If her spouse runs the business from a house in the Seychelles
That should ring some alarm bells…

Have you spotted the boss of Marks and Sparks
Sneaking out after dark
To meet his accountant on a bench in the park?
Have you figured out the whereabouts
Of Richard Branson’s hidden ransoms,
Murdoch’s dirty stocks
or Lord Ashcroft’s cash loft?

If you spot a dodger, just lodge a complaint – unless of course you’re a sinister Government minister with a few million tucked away yourself on an Atlantic shelf and you’re using the deficit as an excuse to cut loose that pesky welfare state and flog off health, education and the assets of the nation to your corporate mates – in which case, best to lay off the tax divers and skivers coz if they paid their dues then your excuse to gut the state would suddenly…evaporate.

In the words of a friend who was sat on the floor
Of a Vodafone store
Tax demand in her hand
Banners blocking the door:
We just can’t ignore all this stuff anymore.
Let’s cash in our passion, not hold it offshore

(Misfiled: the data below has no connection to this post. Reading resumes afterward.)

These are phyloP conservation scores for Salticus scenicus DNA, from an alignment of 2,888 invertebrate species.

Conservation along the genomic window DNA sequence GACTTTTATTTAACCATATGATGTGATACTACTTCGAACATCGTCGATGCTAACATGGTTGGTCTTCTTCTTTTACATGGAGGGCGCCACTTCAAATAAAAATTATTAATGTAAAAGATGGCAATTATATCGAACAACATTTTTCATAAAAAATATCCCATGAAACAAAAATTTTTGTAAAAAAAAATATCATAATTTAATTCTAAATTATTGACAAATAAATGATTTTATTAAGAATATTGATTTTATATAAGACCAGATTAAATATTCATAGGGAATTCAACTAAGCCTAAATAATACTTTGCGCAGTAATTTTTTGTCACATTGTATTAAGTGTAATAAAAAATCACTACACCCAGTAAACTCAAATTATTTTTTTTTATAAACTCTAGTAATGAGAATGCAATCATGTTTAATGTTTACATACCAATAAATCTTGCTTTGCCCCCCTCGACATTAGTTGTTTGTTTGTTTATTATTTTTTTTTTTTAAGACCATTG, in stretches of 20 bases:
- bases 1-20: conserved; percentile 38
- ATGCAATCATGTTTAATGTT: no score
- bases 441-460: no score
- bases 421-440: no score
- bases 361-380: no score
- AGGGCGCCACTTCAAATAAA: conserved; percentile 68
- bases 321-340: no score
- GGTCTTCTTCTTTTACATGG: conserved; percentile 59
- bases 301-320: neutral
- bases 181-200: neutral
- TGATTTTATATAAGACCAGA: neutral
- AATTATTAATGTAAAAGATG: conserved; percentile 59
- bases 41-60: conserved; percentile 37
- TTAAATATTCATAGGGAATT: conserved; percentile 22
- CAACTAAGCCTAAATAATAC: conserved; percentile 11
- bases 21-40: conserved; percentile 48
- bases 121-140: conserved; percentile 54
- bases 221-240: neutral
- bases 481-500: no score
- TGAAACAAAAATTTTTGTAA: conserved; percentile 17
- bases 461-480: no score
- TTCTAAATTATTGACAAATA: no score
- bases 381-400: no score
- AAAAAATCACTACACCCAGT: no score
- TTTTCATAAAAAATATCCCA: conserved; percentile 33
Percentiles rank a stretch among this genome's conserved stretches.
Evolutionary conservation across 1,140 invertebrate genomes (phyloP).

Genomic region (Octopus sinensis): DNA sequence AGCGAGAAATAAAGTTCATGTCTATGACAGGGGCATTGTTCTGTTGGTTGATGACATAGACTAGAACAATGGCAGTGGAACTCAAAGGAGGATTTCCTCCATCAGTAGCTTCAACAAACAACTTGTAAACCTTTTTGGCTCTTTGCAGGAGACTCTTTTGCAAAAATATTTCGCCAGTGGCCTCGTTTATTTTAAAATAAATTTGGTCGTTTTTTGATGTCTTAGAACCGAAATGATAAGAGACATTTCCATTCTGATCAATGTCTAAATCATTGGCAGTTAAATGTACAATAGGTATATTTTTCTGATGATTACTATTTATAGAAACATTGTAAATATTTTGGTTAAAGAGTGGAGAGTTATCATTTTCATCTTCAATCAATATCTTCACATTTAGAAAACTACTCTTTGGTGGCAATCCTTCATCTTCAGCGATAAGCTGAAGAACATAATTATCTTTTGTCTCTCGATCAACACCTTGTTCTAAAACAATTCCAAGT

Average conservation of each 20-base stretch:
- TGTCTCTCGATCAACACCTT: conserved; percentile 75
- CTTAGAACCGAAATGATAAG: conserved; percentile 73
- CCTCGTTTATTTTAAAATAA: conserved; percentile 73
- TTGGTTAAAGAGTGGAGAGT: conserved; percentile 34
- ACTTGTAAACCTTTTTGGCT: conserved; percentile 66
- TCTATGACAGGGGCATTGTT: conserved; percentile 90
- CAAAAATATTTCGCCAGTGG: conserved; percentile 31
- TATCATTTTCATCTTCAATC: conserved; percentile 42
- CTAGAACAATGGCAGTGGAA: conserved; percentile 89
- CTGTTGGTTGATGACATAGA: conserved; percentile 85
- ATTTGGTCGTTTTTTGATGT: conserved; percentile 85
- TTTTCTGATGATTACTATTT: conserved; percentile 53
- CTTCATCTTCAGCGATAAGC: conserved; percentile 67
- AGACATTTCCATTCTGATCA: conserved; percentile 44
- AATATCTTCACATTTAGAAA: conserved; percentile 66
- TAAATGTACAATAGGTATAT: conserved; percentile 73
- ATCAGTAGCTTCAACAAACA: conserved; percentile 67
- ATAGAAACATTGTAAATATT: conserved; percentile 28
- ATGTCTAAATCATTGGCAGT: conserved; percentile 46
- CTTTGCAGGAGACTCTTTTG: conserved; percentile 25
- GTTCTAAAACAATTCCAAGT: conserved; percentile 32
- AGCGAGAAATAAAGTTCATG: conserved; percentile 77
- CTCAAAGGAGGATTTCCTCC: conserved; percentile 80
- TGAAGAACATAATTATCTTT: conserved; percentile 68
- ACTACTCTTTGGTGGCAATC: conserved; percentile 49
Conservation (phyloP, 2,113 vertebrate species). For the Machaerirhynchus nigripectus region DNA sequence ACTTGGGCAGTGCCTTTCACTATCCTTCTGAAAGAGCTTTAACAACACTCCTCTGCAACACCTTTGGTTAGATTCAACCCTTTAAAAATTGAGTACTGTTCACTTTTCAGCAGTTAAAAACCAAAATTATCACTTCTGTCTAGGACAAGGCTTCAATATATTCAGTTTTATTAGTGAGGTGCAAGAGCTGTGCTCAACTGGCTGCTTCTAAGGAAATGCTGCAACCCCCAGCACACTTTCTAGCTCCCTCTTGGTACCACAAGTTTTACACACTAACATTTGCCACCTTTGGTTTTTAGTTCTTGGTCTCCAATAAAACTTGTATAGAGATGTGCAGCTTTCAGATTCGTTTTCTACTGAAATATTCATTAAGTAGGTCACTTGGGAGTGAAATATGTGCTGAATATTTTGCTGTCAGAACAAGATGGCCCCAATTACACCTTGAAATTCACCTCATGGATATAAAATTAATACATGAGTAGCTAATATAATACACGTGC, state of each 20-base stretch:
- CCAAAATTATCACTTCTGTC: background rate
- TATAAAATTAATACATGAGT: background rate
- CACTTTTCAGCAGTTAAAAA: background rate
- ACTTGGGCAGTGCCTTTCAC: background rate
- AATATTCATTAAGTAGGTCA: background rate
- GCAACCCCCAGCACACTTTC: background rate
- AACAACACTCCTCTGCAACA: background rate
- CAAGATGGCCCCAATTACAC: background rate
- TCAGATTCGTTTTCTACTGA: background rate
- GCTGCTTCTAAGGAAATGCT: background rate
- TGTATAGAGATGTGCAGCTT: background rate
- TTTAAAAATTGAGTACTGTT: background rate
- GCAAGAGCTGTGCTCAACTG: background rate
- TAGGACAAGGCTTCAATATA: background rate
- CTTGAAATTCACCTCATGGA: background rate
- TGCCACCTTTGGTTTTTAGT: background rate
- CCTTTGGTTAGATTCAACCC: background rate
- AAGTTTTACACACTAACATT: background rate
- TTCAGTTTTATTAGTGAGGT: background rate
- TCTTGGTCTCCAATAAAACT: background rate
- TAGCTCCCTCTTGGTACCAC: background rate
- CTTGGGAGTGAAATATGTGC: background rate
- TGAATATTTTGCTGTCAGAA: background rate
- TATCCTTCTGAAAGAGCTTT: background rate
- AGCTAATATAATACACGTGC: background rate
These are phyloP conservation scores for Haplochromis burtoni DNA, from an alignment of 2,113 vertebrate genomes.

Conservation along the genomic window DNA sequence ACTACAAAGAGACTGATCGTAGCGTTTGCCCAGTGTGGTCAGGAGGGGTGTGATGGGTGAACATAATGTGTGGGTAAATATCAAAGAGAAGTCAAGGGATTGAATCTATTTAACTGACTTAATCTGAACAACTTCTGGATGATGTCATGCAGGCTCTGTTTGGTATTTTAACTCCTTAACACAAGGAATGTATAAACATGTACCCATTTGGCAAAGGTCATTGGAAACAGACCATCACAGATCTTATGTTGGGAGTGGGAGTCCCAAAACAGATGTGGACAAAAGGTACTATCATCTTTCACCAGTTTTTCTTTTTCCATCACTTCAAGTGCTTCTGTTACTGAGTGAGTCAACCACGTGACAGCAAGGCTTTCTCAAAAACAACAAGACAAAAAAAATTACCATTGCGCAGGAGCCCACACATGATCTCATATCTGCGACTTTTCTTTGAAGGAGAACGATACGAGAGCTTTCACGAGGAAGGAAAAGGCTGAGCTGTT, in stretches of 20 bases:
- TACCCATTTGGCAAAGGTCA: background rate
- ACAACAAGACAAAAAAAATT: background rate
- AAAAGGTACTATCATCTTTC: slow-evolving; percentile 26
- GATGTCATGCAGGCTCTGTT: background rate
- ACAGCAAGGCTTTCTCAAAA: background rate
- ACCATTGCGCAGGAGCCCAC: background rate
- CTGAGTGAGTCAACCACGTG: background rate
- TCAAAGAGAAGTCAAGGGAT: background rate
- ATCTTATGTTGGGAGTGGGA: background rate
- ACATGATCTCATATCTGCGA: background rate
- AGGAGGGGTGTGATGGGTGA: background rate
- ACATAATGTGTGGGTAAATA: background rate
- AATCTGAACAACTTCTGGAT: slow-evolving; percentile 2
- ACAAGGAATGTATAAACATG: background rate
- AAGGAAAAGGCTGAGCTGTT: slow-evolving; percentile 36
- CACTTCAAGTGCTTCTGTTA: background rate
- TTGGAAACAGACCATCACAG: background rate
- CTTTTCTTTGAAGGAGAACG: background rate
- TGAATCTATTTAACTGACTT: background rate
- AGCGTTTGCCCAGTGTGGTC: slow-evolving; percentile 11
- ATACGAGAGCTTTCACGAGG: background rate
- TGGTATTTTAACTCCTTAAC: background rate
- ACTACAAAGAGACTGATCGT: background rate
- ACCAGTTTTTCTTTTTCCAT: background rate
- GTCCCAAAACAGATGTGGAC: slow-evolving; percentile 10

Drag them out of their loopholes, lay their assets bare
And calmly demand that they pay their fair share
Till the case for the cuts melts away in the air.

Has your future been nicked by some comfortable craven
Relaxed on his back in a sunny tax haven
On a luxury, tax-free plush sun lounger?
Don’t take this lying down:
Shop a corporate scrounger.

Danny Chivers, November 2010

* The proposed spending cuts are £80bn, phased in over four years. Spread evenly, this means the Government would save £20bn the first year, £40bn the second year, £60bn the third year and £80bn the fourth year. So £200bn over four years. Meanwhile, tax avoidance, evasion and late payments totals an estimated £120bn per year, or £480 over four years - more than twice as much between now and 2014.